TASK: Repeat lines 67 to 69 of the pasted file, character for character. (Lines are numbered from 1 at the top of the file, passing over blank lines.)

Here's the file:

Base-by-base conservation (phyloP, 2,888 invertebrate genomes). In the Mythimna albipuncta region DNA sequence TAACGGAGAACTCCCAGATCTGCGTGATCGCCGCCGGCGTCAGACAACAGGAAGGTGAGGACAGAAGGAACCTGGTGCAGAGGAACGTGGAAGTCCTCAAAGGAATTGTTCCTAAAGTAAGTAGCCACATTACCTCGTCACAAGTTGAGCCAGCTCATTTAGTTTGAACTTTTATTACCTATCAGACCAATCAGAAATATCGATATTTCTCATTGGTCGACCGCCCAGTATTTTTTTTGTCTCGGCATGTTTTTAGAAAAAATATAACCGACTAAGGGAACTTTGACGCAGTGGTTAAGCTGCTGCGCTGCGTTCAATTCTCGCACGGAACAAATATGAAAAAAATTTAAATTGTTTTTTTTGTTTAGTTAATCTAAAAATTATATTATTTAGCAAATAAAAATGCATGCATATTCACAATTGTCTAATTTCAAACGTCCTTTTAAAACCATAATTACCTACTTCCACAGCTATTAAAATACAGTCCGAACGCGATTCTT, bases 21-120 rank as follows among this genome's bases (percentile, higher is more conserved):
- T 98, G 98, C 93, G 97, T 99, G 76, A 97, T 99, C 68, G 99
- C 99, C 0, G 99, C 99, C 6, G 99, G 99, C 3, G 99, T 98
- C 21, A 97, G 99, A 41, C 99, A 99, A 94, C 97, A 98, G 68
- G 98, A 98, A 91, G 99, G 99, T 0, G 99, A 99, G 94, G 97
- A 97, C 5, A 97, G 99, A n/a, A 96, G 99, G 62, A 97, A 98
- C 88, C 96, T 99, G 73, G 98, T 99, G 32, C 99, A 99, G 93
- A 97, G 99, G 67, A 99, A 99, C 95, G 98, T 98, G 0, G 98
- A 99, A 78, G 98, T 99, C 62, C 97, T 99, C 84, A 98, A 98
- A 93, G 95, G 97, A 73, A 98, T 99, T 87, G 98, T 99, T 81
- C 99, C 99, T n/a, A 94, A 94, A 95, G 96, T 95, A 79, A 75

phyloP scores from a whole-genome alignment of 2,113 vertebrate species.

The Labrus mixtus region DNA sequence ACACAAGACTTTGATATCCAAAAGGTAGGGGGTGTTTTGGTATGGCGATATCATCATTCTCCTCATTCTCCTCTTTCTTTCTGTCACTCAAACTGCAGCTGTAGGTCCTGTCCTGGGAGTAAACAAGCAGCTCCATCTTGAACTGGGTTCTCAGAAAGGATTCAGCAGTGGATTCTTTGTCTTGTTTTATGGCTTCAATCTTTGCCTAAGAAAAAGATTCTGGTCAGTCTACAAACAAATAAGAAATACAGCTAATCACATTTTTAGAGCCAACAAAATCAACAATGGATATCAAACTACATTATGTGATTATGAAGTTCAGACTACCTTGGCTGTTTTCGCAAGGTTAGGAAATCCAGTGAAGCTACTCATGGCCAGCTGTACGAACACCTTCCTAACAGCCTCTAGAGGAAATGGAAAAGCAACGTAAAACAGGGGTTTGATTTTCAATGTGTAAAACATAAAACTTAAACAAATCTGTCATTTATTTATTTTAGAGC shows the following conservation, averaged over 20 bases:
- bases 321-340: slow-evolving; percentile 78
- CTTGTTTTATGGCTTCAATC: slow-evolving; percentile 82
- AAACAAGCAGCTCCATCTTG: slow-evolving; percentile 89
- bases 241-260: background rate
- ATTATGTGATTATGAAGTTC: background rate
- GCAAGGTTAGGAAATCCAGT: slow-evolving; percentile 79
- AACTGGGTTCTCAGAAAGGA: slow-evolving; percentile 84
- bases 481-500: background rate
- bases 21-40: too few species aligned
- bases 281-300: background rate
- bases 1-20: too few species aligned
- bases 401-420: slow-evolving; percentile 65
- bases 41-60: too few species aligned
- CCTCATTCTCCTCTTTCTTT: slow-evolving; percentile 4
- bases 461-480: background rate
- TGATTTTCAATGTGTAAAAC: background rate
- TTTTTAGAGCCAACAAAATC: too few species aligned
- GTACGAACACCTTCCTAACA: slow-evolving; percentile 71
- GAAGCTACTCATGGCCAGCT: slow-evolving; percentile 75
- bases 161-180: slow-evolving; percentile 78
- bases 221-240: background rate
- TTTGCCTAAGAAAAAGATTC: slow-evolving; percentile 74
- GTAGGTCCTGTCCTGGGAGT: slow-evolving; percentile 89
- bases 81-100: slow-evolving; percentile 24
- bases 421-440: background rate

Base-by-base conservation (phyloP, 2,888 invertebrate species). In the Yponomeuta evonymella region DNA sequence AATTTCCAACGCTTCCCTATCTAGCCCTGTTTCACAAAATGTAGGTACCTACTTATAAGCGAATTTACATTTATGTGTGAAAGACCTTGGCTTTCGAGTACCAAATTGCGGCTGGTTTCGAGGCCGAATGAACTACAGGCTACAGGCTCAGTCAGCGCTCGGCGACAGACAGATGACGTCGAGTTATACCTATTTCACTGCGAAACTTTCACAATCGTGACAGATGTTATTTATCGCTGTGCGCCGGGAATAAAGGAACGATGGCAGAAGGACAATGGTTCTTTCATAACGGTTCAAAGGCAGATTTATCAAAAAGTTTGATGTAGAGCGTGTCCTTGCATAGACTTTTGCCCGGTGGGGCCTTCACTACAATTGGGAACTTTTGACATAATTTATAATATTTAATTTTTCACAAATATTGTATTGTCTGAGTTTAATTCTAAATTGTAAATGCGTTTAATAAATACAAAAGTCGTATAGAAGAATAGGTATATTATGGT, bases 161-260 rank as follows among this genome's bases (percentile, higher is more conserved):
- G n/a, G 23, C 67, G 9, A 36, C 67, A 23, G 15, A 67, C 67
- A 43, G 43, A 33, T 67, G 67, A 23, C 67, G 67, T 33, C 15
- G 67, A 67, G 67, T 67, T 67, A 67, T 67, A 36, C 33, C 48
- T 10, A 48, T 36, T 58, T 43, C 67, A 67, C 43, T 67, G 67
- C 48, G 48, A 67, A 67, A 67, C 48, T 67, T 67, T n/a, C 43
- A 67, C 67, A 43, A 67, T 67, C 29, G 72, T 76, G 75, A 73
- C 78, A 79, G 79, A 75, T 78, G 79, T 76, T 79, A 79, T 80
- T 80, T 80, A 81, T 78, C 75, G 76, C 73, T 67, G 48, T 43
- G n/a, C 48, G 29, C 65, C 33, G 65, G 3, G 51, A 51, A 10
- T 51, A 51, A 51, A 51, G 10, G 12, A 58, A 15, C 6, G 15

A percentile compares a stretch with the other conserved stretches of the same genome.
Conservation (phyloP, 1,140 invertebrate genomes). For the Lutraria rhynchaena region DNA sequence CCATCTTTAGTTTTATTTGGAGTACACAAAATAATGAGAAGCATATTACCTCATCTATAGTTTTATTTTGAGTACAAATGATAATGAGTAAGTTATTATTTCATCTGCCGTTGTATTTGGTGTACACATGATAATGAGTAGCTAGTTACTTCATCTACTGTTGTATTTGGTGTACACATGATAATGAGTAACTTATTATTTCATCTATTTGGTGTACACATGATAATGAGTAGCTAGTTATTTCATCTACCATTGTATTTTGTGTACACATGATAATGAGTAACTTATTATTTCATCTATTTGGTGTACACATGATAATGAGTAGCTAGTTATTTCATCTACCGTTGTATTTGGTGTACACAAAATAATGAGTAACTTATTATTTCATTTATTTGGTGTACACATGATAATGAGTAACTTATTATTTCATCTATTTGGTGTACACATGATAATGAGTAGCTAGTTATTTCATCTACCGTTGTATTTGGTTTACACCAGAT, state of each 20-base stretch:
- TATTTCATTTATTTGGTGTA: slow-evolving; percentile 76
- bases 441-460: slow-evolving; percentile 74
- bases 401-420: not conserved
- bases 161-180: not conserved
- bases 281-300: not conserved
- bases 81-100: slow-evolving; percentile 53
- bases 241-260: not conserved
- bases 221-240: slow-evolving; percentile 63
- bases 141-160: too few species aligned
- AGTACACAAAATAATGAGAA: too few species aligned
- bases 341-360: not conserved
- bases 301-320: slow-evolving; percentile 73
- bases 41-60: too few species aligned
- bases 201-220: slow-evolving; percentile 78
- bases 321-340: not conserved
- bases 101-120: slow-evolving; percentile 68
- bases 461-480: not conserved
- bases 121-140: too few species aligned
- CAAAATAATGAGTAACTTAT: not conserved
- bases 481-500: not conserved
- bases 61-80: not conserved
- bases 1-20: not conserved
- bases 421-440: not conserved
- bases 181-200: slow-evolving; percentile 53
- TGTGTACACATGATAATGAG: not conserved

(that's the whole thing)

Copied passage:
- bases 101-120: slow-evolving; percentile 68
- bases 461-480: not conserved
- bases 121-140: too few species aligned